So what’s the verdict on Eau d’Hiver? Well it’s primarily heliotrope, but where it differs from the cold shouldered Après L’Ondée is that JCE added a touch of musk, and am I imagining it? MINT.  It’s an unusual mixture that makes me think of frost and snow and silvery frozen raindrops on a cobweb. The mint keeps it sharp, but the musk softens it at the same time.

It wasn’t love at first sniff though, it was more “Mmm, that’s interesting” followed by  “rather nice, but I wouldn’t buy a large bottle” and after a while, I kind of needed to open a window. It’s like longing for a cosy log fire on an icy day, but then getting too cosy and wanting a blast of fresh air again.

The jury’s out, but it’s much friendlier than Après L’Ondée and her haughty froideur.

Champs Elysees: Guerlain, how could you?

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Luca Turin hates Guerlain Champs Elysees. HATES IT. However, I don’t always agree with him so I went ahead anyway. I mean it’s Guerlain so it can’t be bad , right? (apart from La Petite Robe Noire, which smells of cherries and Caramac, but that’s for another day). It can’t be awful if it’s Guerlain, can it?

Well it is. If you told me some famous popsy invented this on the back of an album tour on a limited budget for maximum publicity, I’d believe you. In a blind test, if you asked me which is the Guerlain, I would dismiss this with an instant snort and say “well it’s definitely not THAT one, no way is that a Guerlain”. And I’d be sadly mistaken.

It almost goes without saying that Guerlain has made some true greats that have stood the test of time and succeeded through generations, passing the torch of good taste from woman to woman down the decades. Take Jicky for example, rumoured to be a favourite of Jackie Onassis and created in 1889, or the perennial L’Heure Bleu, created in 1920 and still going strong, or the heavenly Apres L’Ondee, still beautiful after 106 years.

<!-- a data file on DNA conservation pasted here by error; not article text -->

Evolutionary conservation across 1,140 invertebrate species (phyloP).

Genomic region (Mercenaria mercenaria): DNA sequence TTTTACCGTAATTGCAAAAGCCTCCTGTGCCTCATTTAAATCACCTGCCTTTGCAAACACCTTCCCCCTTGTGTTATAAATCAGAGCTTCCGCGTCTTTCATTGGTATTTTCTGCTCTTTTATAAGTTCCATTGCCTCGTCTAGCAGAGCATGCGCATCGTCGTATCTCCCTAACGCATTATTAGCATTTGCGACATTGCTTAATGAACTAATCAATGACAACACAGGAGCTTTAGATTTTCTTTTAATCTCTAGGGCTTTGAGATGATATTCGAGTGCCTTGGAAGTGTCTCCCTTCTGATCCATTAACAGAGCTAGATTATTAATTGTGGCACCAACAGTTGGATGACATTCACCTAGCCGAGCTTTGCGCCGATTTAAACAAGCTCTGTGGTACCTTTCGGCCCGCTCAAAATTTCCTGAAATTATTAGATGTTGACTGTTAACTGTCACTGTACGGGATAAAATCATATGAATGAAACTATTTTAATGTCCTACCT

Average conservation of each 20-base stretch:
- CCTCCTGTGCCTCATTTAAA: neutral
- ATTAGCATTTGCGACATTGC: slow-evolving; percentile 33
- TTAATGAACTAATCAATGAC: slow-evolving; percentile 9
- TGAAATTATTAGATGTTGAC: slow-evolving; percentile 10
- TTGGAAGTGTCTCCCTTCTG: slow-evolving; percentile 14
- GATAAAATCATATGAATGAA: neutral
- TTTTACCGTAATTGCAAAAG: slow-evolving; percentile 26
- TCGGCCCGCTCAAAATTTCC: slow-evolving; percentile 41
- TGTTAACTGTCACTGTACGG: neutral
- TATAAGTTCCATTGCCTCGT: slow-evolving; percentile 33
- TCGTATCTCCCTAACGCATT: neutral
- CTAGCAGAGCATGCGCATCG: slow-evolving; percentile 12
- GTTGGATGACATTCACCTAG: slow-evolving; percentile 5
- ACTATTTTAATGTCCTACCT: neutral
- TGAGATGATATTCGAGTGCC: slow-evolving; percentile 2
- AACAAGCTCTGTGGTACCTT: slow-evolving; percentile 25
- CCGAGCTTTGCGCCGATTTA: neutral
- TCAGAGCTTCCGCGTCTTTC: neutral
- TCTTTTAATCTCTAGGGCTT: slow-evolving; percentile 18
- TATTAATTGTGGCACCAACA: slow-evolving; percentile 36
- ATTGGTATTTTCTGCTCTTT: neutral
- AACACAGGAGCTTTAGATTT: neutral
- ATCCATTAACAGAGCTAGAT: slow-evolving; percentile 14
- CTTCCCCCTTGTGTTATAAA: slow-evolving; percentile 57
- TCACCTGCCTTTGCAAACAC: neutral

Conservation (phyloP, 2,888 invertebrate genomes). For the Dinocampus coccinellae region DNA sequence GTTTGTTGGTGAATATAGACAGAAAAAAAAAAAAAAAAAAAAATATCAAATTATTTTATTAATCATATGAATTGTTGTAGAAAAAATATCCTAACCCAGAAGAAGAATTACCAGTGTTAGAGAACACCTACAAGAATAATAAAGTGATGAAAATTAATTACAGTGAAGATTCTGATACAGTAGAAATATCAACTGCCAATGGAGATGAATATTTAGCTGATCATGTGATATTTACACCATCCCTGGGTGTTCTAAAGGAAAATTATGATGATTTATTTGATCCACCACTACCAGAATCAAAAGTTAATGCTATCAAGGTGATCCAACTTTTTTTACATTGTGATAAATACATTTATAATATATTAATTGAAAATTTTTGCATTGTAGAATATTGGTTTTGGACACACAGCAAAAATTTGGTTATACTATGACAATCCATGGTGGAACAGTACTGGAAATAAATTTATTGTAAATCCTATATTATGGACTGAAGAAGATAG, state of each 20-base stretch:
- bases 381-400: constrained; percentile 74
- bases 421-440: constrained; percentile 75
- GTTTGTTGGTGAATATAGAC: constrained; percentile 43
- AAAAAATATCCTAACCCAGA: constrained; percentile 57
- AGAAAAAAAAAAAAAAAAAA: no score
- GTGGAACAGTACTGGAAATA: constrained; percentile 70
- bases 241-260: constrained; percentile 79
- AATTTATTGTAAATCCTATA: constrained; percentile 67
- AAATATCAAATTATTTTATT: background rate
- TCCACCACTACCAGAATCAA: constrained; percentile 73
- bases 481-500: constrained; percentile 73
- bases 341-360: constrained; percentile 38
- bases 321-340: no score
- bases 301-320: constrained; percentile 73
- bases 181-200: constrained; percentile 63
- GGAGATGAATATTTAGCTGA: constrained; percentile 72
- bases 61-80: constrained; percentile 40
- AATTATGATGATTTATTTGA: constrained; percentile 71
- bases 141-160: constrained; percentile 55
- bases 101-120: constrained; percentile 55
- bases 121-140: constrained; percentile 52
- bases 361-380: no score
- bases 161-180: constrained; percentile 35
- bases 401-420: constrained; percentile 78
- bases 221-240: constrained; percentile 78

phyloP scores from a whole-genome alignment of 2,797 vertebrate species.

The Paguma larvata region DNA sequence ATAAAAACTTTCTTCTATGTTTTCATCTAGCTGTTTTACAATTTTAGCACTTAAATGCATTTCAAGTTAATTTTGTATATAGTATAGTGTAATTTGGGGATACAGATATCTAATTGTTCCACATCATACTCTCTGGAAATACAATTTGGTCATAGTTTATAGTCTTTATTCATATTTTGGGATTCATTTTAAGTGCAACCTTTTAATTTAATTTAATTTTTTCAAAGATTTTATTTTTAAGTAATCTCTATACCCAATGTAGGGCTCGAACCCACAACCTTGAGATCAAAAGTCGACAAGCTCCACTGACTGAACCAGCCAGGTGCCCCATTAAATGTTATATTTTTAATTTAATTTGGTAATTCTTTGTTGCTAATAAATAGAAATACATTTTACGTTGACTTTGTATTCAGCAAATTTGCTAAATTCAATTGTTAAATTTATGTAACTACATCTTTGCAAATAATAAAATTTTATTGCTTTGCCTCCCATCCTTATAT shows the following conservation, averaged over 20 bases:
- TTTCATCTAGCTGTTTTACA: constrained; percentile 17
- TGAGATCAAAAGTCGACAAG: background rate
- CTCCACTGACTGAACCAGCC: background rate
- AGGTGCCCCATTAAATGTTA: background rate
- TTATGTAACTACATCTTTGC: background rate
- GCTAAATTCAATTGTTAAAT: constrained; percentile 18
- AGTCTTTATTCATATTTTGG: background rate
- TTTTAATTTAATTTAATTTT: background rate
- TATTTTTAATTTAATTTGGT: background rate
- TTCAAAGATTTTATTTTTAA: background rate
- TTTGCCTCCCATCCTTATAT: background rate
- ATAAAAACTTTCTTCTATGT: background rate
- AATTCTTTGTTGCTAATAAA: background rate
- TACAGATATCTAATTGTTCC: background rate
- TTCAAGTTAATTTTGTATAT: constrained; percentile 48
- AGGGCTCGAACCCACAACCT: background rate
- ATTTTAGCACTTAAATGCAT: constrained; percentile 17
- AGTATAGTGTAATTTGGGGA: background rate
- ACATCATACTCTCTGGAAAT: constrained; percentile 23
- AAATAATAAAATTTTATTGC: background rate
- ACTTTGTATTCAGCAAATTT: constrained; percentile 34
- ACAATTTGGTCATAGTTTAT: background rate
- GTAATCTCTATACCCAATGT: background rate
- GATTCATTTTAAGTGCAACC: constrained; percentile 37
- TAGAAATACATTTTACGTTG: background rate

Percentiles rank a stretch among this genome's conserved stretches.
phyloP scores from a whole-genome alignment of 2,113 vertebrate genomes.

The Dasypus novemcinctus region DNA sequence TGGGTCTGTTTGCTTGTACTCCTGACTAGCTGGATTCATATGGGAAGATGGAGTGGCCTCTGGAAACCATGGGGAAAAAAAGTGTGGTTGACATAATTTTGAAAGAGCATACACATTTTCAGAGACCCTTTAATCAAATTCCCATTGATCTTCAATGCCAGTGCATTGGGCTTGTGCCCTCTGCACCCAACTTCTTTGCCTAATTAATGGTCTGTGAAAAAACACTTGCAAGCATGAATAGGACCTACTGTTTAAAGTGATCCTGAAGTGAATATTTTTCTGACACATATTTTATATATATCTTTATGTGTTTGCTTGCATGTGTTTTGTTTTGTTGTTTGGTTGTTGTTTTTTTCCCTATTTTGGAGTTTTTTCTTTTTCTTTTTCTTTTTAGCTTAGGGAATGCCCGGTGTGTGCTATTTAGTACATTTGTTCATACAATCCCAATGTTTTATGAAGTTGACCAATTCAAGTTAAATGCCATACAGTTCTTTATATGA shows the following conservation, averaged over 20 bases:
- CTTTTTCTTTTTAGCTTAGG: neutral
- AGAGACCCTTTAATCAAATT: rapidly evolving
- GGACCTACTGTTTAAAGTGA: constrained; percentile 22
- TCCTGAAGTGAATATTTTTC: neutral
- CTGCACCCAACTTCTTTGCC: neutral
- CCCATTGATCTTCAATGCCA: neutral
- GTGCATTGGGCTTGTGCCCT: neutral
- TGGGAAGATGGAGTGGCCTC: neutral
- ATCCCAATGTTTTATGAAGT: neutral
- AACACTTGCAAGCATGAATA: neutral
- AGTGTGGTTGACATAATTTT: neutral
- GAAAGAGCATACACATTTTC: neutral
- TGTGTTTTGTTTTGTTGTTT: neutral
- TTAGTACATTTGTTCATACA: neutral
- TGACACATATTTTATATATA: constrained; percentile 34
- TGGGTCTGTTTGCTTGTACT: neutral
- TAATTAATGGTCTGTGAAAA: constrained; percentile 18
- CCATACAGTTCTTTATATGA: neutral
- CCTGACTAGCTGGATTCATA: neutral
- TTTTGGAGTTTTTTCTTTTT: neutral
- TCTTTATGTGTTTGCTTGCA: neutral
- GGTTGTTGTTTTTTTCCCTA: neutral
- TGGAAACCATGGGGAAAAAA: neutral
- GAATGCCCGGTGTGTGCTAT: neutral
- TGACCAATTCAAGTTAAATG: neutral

And then there’s Champs Elysees. Created in 1996 and a melting pot, it would seem, of every note they could manage outside the oriental bracket. Can I just ask: why  the melon note? Why? Why have they put melon in there with lilac and peaches and lily of the valley and almonds and anything else they could find lying round the house or garden that day?

This is not to be mistaken for the original Champs Elysees created by Jacques Guerlain in 1904. The only similarity is the name. The modern version was created by Olivier Cresp, who has a lot to answer for , since he is also guilty of creating Angel. (Don’t get me started on Angel, that Marmite of perfumes that divides so vigorously).

If you want Guerlain at its best, get the early ones. A hundred years of women can’t be wrong.

Champs Elysees? turn left and avoid. Much too busy.

LouLou? c’est moi.

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When it launched in 1987, Cacharel LouLou was a sellout. Its glamorously dark advertising campaign full of classy Louise Brooks images and its whisper of Bohemia  have made it a steady success for nearly 25 years. I recall buying it by the armful and wearing it by the bucketload as a goth-ish student in the late 80s and even now, whenever I wear it, it takes me back to those heady early years after leaving home and finding my way in the world.

LouLou seems to be loved and hated in equal measure, a bit like the ubiquitous Thierry Mugler Angel, yet it is highly rated by perfumistas, if not by early morning commuters.

So what does it smell like? It’s different for everyone but on me, the highest note at first spray is anise, followed by dark plum, blackcurrant, incense and tuberose. On paper, this may sound like a list, but it always makes me visualise some kind of Parisian nightclub in the 1920s. To me it’s a musky licorice, on others it’s vanilla and incense. It changes constantly throughout the day, although I still maintain it’s an evening scent, Oh, and do spare those early morning commuters, it’s way too much before cocktail hour.

The bottle is deliberately retro: it recalls Art Nouveau cinemas with their chunky and elegant towers and entrances. This is not surprising considering its muse was silent movie star Louise Brooks, star of Pandora’s Box, whose glossy chic bob started a phenomenon  Either way, it’s distinctive, and the thrill of buying the cellophaned box with its dark and naif flower motif has never left me.

I often find with LouLou that wearing it influences what I wear. Once I put it on, I have to wear black, with pillar box red lipstick. And I have to have adventures….